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Monday, July 31, 2017

Champion Jack Dupree: Back Home In New Orleans


1) When I'm Drinkin'; 2) Lonesome Bedroom; 3) I Don't Know; 4) Calcutta Blues; 5) Freedom; 6) My Woman Left Me; 7) Broken Hearted; 8) Way Down; 9) The Blind Man; 10) No Future.

The title says it all. After thirty years of living all over the place in Europe, now aged something like 80 (because nobody knows his birthday properly), Champion Jack Dupree finally finds him­self back in his hometown — for a brief while, for sure, but well enough to make his way to the nearest recording studio and lay down a bunch of tracks that would serve as the basis for his last albums. Exactly what he had been doing in between 1977 and 1990 is hard to ascertain: disco­graphies for that period are just as messy and conflicting as for the earlier years, usually mixing together re-releases of old material, part-time collaborations with other artists, and genuinely new stuff — although for Dupree, «genuinely new» usually means just another take on something from about 1940, with new session players and more modern production techniques. In any case, whatever he did produce in the Eighties is fairly hard to get these days, and only the most rabid of completists should probably bother getting it.

These records from the early 1990s, though, having been released on the Bullseye Blues label (run by keyboardist and producer Ron Levy), have the distinction of being American and, thus, somewhat easier to locate. Most of the musicians backing Dupree on this one are Louisiana natives, except for guitar player Kenn Lending — this guy comes from Denmark, yet another blues aficionado who'd struck a friendship with the Champ sometime in the early Eighties, back when his own Kenn Lending Blues Band was hailed as «the hardest working blues band in Den­mark». Like most of Dupree's collaborators, Lending sounds like a respectable bluesman, but one that is completely derivative of B. B. King and Eric Clapton, and therefore, just another humble sideman for Dupree.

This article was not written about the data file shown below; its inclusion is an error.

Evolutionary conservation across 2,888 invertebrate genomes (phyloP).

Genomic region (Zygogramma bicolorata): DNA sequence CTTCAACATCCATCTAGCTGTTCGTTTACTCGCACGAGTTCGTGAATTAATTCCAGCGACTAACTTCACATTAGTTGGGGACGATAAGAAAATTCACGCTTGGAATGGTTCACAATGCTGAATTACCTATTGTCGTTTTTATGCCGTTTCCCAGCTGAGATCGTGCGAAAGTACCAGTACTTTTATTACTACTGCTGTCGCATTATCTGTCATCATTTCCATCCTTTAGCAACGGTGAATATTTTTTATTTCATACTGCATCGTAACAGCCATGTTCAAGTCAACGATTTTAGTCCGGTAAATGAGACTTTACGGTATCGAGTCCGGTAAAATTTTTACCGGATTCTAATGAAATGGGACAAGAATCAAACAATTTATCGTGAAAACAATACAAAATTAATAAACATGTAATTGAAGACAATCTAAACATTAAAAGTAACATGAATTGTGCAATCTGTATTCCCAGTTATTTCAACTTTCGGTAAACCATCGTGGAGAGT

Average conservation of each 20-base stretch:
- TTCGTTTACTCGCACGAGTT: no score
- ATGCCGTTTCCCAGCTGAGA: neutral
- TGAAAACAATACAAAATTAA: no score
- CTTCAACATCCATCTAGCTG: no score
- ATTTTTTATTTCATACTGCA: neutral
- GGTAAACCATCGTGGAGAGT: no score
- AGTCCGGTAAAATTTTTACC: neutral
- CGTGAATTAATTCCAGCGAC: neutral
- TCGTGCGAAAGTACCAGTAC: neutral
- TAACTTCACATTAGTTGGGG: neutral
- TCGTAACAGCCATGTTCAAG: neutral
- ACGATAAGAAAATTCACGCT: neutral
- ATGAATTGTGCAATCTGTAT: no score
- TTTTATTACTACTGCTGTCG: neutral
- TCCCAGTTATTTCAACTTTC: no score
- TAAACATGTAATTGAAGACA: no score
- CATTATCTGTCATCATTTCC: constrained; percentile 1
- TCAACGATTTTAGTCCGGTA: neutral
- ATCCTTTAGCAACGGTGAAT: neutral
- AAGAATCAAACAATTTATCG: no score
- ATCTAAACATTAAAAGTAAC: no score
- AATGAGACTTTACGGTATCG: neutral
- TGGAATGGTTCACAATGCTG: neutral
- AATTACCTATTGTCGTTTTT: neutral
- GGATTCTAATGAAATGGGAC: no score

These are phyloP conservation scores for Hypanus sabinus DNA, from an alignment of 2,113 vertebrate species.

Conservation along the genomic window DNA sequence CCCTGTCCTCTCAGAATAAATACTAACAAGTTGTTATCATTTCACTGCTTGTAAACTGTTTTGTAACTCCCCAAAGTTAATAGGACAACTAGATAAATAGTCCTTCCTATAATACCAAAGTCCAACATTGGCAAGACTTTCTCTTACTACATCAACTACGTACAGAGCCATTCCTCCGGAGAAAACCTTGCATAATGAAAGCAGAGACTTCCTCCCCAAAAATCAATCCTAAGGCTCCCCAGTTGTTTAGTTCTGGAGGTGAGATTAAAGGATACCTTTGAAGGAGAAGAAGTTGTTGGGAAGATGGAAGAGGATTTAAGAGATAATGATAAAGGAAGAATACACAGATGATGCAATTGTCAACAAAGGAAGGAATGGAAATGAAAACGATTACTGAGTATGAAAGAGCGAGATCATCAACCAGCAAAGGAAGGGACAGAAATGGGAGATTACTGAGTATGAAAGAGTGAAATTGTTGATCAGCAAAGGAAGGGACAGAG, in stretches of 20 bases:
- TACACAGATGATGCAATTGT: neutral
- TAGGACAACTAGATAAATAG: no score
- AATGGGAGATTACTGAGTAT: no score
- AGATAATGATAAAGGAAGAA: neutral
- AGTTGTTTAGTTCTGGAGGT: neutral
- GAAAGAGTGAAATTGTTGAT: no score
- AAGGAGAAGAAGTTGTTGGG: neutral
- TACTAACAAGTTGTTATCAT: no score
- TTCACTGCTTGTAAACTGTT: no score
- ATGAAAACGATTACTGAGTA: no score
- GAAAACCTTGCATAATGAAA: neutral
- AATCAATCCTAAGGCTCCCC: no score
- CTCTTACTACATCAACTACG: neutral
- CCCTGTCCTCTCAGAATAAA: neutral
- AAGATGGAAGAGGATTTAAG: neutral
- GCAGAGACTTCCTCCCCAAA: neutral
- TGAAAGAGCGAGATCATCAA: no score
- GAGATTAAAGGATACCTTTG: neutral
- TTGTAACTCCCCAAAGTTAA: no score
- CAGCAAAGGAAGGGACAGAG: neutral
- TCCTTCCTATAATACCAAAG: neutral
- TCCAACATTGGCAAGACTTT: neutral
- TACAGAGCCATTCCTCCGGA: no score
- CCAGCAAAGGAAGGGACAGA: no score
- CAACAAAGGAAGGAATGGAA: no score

The album is a big band affair, with plenty of brass overdubs, but the only outstanding thing about it depends on the context — I would be hard pressed to name another blues album from 1990 that would be recorded by a genuine pre-war artist with that much verve: Dupree's vocals sound completely unaffected by time, and although they have never been particularly special, the age of 80 is precisely that moment where the «nothing special-ness» has a good chance of being converted to greatness, as the record becomes an arrogantly time-defying moment in history. At this point, he can re-write and re-record his (or other people's) material all he wants, anything will sound awesome as long as he still hits those keys with full force and belts out those blues clichés with the voice of... well, with the voice of a grizzled old black man, but now that he's eighty and all, this voice serves him better than ever.

Commenting on individual tracks is pointless: by this time, we are expected to almost precisely guess the ratio of lush blues ballads to straightahead 12-bar blues to jump blues and rockabilly numbers on a CJD record, and apart from that, the album features no specific diary-style surprises: perhaps the very pleasure of recording in his homeland again automatically limited Dupree to the most basic styles of self-repetition. From the opening dance-blues chords of ʽWhen I'm Drinkin'ʼ to the closing slow blues of ʽNo Futureʼ, Back Home In New Orleans is one big party where even the sorrowful numbers surreptitiously ring with joy, and the best I can do is acknowledge that this happy feel exuded by the old man ends up being infectious. Above and beyond every­thing else, Champion Jack Dupree is a smiling survivor — and this is why it is so important for us to have this album from him, even if it does not truly deserve more than one listen.

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